Tuesday, June 4, 2013

Re-memoir Me

Tweak, our book this week, is actually Nic Sheff's memoirs about his struggle with drug addiction.  There are more than a few memoirs out there to read, some better than other.  So I'm just going to give you a few that have stood out over the years.

The Girl in the Red Coat by Roma Ligocka

I know I've mentioned this book a few times on this blog, but that doesn't stop me from loving it.  Written after seeing herself on screen in Schindler's list, Ligocka revisits her harsh and frightening past, during both the Holocaust and the Cold War.

It's touching and heartfelt and sad and wonderful and if you don't cry a little at the end, I'm pretty sure you have no soul.

Tuesday's With Morrie by Mitch Albom

We've already reviewed Mr. Albom on this blog, but the thing with being a good author is that you tend to crop up a lot.  Tuesday's With Morrie is Albom's recounting of his time with an old professor.  After hearing about his teacher's illness, Albom visits him every Tuesday, learning from him once again.  It's touching and sad and wonderful and Albom's writing is just phenomenal.
Persepolis by Marjane Satrapi
Really, I could throw Maus in with Persepolis, but A. Maus is technically not a memoir (it's a son writing about his father's experiences) and B. we JUST heard about Maus last week (whereas, it's been awhile since we've talked about Persepolis.)  Satropi talks about her life in Iraq during the 80s and the war that ensues there.  She talks about how it effected her life, and the decisions she made (bad and good) due to the situation in her county.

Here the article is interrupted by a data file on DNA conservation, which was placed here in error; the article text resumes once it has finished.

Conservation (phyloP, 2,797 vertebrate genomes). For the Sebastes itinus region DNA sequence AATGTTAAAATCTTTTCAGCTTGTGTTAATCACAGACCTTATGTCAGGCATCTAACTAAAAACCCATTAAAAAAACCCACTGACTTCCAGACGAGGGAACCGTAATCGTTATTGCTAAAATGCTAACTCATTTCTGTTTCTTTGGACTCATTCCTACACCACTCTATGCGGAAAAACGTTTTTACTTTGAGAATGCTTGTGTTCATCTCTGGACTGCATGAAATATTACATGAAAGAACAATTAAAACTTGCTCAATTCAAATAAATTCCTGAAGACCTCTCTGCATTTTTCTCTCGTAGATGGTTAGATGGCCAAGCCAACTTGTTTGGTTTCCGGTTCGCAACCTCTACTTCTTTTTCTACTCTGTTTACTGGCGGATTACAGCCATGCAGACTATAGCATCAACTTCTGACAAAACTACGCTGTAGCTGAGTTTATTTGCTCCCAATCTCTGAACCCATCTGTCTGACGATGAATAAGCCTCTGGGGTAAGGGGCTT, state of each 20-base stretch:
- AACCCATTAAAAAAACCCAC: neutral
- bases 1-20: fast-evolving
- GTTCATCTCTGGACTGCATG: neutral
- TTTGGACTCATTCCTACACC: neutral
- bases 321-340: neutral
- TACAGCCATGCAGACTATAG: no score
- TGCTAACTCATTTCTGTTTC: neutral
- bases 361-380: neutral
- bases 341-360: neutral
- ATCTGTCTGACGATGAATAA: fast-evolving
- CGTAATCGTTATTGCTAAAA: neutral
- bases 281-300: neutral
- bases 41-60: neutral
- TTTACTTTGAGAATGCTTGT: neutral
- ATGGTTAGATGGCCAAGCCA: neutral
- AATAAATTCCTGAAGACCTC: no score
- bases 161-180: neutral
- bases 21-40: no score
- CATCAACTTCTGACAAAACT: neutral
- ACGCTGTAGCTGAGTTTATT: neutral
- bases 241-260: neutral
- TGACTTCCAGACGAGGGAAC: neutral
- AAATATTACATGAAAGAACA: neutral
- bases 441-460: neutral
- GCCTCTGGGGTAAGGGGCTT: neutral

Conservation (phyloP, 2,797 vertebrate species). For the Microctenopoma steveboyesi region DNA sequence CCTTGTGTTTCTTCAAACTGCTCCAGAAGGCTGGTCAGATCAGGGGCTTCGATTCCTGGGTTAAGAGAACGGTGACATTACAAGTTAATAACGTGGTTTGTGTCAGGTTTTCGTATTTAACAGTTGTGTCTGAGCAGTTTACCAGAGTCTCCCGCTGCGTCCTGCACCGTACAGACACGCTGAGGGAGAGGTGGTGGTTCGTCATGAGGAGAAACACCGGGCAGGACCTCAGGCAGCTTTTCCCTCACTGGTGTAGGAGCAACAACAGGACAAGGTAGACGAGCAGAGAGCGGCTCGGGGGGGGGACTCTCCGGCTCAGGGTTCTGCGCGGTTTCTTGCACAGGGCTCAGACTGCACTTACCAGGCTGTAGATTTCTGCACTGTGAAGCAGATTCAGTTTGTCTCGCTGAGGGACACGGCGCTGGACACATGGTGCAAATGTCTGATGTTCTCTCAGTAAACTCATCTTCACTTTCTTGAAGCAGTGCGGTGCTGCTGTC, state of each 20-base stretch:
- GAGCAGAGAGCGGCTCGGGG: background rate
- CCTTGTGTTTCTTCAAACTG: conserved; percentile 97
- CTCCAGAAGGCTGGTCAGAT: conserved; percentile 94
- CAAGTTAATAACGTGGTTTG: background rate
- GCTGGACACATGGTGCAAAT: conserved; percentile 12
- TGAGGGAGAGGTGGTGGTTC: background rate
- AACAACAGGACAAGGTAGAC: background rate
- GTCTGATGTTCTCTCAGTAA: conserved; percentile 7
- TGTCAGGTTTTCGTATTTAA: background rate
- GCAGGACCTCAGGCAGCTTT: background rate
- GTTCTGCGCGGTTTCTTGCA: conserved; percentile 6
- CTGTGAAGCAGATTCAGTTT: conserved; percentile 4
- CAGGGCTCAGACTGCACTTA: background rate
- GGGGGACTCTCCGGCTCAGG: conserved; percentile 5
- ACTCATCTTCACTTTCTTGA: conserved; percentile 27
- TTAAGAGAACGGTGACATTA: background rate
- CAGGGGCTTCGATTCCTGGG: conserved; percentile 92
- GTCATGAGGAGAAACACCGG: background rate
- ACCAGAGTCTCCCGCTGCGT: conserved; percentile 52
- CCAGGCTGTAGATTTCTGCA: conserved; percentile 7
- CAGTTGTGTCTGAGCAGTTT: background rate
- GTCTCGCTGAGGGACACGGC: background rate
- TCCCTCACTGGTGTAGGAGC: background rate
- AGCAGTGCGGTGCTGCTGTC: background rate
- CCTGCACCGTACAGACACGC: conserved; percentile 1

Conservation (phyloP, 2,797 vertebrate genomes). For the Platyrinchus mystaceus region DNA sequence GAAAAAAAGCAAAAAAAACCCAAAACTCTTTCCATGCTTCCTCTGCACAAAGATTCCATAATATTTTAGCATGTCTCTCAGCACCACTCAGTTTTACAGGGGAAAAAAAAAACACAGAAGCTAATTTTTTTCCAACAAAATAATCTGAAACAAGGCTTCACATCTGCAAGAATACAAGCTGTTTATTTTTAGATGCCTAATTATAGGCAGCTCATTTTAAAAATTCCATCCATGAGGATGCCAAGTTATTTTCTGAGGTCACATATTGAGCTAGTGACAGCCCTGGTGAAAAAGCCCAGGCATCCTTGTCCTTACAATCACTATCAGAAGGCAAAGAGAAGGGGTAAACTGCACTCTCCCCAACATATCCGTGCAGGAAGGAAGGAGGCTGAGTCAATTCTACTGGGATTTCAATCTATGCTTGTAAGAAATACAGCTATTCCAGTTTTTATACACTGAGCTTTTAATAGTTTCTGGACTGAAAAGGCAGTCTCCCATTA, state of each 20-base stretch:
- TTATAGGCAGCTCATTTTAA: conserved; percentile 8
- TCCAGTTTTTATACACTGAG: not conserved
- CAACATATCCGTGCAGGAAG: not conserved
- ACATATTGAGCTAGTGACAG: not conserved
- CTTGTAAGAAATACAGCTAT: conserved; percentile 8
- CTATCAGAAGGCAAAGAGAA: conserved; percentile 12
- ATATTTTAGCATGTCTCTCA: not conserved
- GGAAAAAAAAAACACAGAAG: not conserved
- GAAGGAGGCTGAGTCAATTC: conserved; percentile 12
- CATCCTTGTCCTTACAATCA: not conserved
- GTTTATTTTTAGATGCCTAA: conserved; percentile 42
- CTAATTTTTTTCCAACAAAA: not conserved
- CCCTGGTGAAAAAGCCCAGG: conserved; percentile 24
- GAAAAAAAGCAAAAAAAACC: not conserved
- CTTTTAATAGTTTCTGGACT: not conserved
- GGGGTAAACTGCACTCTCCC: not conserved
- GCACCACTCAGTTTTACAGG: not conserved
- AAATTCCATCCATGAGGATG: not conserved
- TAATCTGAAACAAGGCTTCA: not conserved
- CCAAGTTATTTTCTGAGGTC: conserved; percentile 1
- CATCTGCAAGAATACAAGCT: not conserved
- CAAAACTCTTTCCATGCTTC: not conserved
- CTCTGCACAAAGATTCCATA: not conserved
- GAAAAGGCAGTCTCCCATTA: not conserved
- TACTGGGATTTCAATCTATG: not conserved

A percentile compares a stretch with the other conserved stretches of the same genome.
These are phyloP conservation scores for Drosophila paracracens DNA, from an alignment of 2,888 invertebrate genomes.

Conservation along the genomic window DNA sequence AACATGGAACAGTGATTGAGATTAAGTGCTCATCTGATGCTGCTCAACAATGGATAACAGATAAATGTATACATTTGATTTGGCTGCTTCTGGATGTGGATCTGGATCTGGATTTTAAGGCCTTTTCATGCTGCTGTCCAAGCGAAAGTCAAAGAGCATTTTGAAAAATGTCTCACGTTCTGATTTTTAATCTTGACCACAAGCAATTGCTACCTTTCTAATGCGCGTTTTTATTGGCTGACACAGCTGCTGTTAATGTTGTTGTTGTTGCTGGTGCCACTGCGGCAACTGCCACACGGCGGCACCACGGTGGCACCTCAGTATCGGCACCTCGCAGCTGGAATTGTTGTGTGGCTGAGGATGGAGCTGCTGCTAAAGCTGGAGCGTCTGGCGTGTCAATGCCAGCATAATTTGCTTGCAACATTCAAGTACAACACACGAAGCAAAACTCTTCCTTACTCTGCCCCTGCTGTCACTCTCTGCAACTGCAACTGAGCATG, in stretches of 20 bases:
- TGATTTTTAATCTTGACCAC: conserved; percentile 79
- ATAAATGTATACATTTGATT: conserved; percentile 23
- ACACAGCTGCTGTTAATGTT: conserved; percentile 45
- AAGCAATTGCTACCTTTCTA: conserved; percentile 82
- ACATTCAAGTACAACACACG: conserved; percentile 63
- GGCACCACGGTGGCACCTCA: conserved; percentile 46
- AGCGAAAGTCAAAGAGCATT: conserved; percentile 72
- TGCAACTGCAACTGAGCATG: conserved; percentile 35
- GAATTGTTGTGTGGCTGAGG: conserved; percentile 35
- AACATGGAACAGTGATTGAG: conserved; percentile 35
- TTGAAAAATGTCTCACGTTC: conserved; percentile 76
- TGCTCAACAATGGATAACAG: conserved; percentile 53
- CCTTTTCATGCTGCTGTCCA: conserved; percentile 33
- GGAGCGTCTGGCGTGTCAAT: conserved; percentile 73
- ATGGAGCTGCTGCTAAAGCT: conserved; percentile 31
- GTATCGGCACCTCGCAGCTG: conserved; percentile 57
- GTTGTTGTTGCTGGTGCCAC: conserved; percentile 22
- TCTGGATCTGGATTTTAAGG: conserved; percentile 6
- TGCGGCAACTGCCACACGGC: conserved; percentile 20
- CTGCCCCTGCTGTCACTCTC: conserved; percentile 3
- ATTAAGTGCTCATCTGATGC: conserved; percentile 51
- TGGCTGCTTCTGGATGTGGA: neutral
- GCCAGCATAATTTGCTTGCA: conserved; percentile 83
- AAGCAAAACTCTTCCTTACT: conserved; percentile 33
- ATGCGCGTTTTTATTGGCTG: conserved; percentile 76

Really, the thing that makes it unique however, is that it is told as a graphic novel, something very unusual when it comes to people writing about their lives.

Some Assembly Required by Anne Lamott

I have not read this one, but a lot of people have recommended it.  And Anne Lamott wrote Byrd by Byrd, which is pretty much the best novel on writing you'll ever read in your entire life.  So I don't have any problems recommending this to you.

It's about Anne becoming a grandmother.  A book about her son (who she wrote a memoir on called Operating Instructions) having a kid.  She talks about the trials, advice and crazy situations that becoming a grandmother is all about.

Anne Frank: Diary of a Young Girl by Anne Frank

What list of memoirs would be complete without the girl that, seemingly, started it all?  We all know (and have probably read) Anne's diary, written while she was trapped up in an attic, hiding for her life.  She talks about boys and getting her period and all the things she misses from before the war.

While very obviously written by a 13-year-old girl, you can't help but be moved by this story.

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